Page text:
The course bottomed out around mile 19 and it was a mostly flat fire road for several miles. Somehow, it was still technical. Probably the rockiest, most uneven fire road I've ever run on. My pace still sagged. I was worn out. I probably overdid it in the early going to stay competitive, and was paying the price now.

I started noticing something odd about my watch: the mileage would freeze for half a mile at a time, then jump ahead. Since it was cloudy AND we were in tree cover, was it having trouble getting a signal? If so, it was probably connecting dots with straight lines, ignoring all the twists and turns in the trail, and there was no way it was accounting for the extra distance created by all the micro-hills. So that’s why everything was coming two miles too early. I've run farther than I think!

As predicted, the last aid station came two miles early. Hurting and resigned to coming in second, I stopped completely and helped myself to more than I normally would. Not that it would kick in before I reached the finish line, but I was already thinking about recovery. I trudged off with 1.7 miles to go, but feeling a little better. At least, for about 20 seconds.

I'd noticed the last hill on the profile map, but hadn't bothered to note it (I write the mile markers of all the peaks on my hand in permanent marker). It had seemed too small, too insignificant. As I ran up, I knew this wasn't even steep, nor did it even go on that long, but it was forcing me into a comically slow pace, like I was heading up the type of hill that I would normally debate walking. At one point, I crested the hill and heard a familiar sound. I looked up. The ocean! And no hills between me and there!

Or so I thought.

The trail continued to snake along the side of the hill rather than running straight down to the water, and it went ahead and went uphill just a bit just to mess with us. Soon enough, I charged down the last hill and through the finish line. The other guy was already sitting on a park bench, drinking a coke.

The other guy, whose name I finally learned was Jussi, finished five minutes ahead of me. I finished in 3:05. My fastest trail run so far, but also with the least climbing (even with all the micro-hills), and a net downhill. Somehow, I had the notion that I might even break 3:00, but that didn’t happen. Jussi and his wife Paulina, who won the women's marathon by over half an hour, were both on vacation from Finland, found out about the race a few days ago, and decided to run it. And not only did they run it, but they beat the pants off everyone else, and Jussi never even looked tired, not during, not after.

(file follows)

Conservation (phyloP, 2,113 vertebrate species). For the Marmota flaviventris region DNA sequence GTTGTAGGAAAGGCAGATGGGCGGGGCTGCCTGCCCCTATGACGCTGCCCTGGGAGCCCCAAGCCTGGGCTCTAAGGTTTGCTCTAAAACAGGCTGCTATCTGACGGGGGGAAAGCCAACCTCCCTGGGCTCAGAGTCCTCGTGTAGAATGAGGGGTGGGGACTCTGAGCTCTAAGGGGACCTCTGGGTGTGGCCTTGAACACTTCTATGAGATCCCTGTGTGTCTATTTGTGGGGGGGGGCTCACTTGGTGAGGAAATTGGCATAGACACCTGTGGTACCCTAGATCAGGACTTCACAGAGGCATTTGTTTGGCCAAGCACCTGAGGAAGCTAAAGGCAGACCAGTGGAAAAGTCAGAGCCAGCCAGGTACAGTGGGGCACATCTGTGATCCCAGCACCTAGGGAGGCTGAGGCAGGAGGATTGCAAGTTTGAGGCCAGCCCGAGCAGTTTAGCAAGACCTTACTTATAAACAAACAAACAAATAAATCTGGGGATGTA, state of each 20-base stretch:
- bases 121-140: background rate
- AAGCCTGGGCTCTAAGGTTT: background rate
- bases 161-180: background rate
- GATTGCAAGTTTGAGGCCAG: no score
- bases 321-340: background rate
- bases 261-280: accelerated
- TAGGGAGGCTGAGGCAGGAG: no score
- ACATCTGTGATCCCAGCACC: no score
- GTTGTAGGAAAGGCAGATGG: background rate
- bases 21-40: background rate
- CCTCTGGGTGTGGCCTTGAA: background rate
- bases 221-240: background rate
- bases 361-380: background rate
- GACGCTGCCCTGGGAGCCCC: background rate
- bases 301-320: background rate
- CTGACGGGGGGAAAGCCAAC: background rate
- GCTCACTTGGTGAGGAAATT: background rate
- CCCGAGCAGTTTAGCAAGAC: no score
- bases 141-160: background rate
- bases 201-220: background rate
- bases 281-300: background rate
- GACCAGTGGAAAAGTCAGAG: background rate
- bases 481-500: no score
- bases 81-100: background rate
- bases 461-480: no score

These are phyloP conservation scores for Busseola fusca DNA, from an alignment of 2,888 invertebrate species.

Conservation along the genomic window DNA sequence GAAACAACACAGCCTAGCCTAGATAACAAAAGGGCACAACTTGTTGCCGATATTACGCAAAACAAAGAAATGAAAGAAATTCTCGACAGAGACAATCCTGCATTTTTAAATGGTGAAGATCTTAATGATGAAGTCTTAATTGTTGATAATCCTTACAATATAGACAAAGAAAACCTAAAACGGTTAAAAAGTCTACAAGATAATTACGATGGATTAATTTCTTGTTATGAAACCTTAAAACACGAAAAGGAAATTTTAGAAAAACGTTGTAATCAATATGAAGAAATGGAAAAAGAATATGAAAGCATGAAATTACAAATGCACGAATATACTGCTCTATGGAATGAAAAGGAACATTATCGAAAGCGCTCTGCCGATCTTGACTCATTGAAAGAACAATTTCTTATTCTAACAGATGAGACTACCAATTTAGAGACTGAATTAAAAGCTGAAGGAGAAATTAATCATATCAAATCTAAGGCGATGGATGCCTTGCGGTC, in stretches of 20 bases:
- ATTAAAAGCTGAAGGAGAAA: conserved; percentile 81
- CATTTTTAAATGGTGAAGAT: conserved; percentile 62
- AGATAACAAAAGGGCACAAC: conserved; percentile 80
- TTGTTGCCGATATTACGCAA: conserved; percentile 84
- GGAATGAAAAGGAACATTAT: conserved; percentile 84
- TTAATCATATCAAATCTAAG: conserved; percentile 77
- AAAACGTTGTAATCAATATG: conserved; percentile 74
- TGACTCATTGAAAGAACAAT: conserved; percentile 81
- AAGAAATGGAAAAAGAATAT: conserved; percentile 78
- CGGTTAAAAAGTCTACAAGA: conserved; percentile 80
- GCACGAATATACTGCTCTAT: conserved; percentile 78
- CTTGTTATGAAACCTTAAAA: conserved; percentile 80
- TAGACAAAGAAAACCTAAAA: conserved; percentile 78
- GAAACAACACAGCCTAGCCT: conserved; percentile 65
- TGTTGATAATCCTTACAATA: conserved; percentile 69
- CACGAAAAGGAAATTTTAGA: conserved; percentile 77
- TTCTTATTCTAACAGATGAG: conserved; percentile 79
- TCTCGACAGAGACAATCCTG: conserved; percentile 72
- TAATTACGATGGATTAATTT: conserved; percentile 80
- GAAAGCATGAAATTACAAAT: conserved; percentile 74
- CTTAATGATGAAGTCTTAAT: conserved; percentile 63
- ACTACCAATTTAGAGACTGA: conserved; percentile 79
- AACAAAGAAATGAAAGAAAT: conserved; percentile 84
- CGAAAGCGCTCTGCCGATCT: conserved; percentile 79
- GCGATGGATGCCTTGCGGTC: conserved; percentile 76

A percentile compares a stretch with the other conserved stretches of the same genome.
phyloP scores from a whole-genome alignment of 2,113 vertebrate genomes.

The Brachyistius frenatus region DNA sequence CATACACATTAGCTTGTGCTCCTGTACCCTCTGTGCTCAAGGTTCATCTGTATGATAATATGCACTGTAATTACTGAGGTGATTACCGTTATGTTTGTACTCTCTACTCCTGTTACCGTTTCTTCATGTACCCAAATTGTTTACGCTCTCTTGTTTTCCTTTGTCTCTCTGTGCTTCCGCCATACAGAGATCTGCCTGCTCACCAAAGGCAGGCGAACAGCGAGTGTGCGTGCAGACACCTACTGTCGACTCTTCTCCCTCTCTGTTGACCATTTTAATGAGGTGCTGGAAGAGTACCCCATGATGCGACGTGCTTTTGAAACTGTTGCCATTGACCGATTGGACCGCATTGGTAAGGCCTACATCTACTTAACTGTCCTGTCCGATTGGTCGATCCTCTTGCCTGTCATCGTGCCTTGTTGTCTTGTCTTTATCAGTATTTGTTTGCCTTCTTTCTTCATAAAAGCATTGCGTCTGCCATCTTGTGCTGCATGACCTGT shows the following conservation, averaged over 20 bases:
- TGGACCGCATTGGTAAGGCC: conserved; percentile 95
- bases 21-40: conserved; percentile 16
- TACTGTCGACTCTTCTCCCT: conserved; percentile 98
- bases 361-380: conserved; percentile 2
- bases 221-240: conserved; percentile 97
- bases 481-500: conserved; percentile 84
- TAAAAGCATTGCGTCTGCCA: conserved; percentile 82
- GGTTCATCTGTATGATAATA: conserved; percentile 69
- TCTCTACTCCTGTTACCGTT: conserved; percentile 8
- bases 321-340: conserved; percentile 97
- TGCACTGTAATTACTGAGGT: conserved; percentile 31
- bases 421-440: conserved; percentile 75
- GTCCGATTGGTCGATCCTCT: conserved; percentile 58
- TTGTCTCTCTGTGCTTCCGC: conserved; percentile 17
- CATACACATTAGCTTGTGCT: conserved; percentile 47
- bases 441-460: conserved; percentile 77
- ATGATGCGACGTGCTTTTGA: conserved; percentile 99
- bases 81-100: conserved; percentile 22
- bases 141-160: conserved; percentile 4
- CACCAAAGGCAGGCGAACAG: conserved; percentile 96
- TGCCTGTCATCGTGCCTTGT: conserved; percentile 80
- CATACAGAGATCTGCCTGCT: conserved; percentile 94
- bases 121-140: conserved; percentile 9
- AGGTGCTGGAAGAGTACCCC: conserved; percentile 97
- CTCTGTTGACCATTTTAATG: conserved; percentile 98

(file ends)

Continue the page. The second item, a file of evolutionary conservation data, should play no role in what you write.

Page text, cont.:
"Holy smokes, you're fast!"
He smiled. "It wasn't easy."
He sure made it look that way.
(note: I would later learn that Jussi is an Olympic marathon runner. He was probably just humoring me.)

Still, I'm happy with running my fastest trail run ever, and I did beat the old course record by eight minutes. In fact, when I got to the finish, the support still wasn't finished setting up, so I helped them put out the snacks. Stuck around for a little while, took in some food and beer, and headed home.

As much as I describe the course as technical, difficult, hilly, and obstacle-course like, it was also beautiful, unique, and fun! Even for a trail run, this felt like a different kind of challenge, and I can see how it's a popular hike. While the course was lacking in vistas, it was still absolutely gorgeous, running through the deep, silent, and occasionally foggy woods, surrounded by thick ferns on the forest floor and tall, ancient redwoods all around you. And at one point, if you looked up, you got a great view of Berry Creek Falls, good enough that I stopped entirely for about 10 seconds to take it in. If you ever get the chance, it's a great hike, and I'd say it's worth it even if the 26 miles takes you a full weekend. Lucky me, I got to see it all in three hours.

Jun 09, 2013
from Races